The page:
You Arc Sure of Quality and Prompt Attention at Onr Yardi.
MARTIN HERMANN, Callicoon, N. Y.
D. & h. CO. TlflE TABLE
A.M. A M
A.M..A M. I' M.
4 Ml Albany
ti 051 lihiL'Iuuuton ..
. ...scranton '
.. Lake Loilore ...
.. . Wnymart
... Honesdule ....
P.M. A.M. Ar
The Era of New Mixed Paints !
Tins year opoiu with a deluge of new mixed paints. A con
dition brought about by our enterprising dealers to get some kind
of a mixed paint that would supplant CHILTON'S MIXED
PAINTS. Their compounds, being now and heavily advertised
may find a sale with tno unwary.
TIIIS(OXIjV I'IjAOE IX HOXESDAIjE
AUTJIOIU'ZKI) TO U,VXI)IiE
Is JADWIN'S PHARMACY.
There aro reasons for the pro-minenco of OIIILTON PAINTS
1st No one can mix a better mixed paint.
2d Tho painters declare that it works easily and has won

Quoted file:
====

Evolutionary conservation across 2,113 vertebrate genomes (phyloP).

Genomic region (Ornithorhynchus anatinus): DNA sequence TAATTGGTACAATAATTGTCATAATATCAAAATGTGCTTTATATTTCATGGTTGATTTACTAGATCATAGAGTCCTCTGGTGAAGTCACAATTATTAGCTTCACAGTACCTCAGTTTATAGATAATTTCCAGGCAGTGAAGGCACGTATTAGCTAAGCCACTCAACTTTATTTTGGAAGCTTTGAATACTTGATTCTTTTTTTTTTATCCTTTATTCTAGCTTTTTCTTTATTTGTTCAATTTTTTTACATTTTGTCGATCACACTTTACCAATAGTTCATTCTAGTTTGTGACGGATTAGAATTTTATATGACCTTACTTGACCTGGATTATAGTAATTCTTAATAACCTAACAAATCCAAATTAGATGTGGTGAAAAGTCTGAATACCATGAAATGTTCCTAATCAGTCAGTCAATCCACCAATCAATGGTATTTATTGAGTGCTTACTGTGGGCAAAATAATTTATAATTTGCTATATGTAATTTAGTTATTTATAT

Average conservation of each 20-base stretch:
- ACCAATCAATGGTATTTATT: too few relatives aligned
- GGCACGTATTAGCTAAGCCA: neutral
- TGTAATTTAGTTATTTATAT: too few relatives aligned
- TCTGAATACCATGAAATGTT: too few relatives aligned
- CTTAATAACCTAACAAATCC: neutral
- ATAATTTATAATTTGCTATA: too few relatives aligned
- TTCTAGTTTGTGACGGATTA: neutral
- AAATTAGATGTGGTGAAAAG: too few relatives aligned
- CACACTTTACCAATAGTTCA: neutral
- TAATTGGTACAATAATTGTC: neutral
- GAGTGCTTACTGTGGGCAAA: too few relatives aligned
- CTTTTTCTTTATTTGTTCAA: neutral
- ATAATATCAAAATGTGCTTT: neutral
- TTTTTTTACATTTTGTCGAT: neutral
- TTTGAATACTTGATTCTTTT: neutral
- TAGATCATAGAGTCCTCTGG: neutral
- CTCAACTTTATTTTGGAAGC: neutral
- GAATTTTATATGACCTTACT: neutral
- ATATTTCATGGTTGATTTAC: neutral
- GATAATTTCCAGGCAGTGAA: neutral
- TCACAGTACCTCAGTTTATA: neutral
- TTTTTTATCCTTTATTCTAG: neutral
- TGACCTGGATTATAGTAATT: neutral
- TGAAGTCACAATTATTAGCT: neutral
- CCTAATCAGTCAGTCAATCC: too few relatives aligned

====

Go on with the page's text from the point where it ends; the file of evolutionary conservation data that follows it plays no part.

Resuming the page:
derful covering qualities.
3d Chilton stands back of it, and will agree to repaint, at his
own oxnense.every surface painted with Chilton Paint that
4th Those who have used it aro perfectly satisfied with it
aud recommend its use to others.
Peanuts from Japan.
Those Japs! After tho Germans,
the Japs, gottlng everything. Yan
kees arc tho greatest peanut caters In
the world they would be, even It
there wero no circuses. In 1907 and
1908 Japan exported 17.000,000 pounds
of pdanuts and we took nearly all ot
Attention is called totne STRENGTH
The FINANCIER of New York
Citv has published a ROLL Ot
HO'NOK of the 11,470 State Banks
and Trust Companies of United
States. In this list the WAYNK
COUNTY SAVINGS BANK
Stands 38th in the United States
Stands 10th in Pennsylvania.
Stands FIRST in Wayne County.
Capital, Surplus, $455,000.00
Total ASSETS, $2,r33,000.00
Honesdale. Pa.. May 29, 1908.
P . A.M.
10 50! 10 501..
H 43; , B 43
3 53! 7 31' 7 321.
7 31 7 32
;. . M 'l'.M.
151 ! 2 25 P M
6 20 1 35j 10 03
P.M. P.M. P.M. P M
5 40 ...
5 30 ...
5 21 ...
8 5ti ...
4 51 ...
4 4 ...
4 45 ...
4 41 ...
1 37 ...
1 31 ...
4 30 ...
I,v A.M. P.M. P.M.
.. A.M. P M
CHILTON'S MIXED PAINTS
I Wayne County
A. O BLAKE I
lAUCTIONEER & CATTLE DEALERS
H You will make money W
nj by bavin? me. 55
BEr.L phone 9-u Bethany, Pa.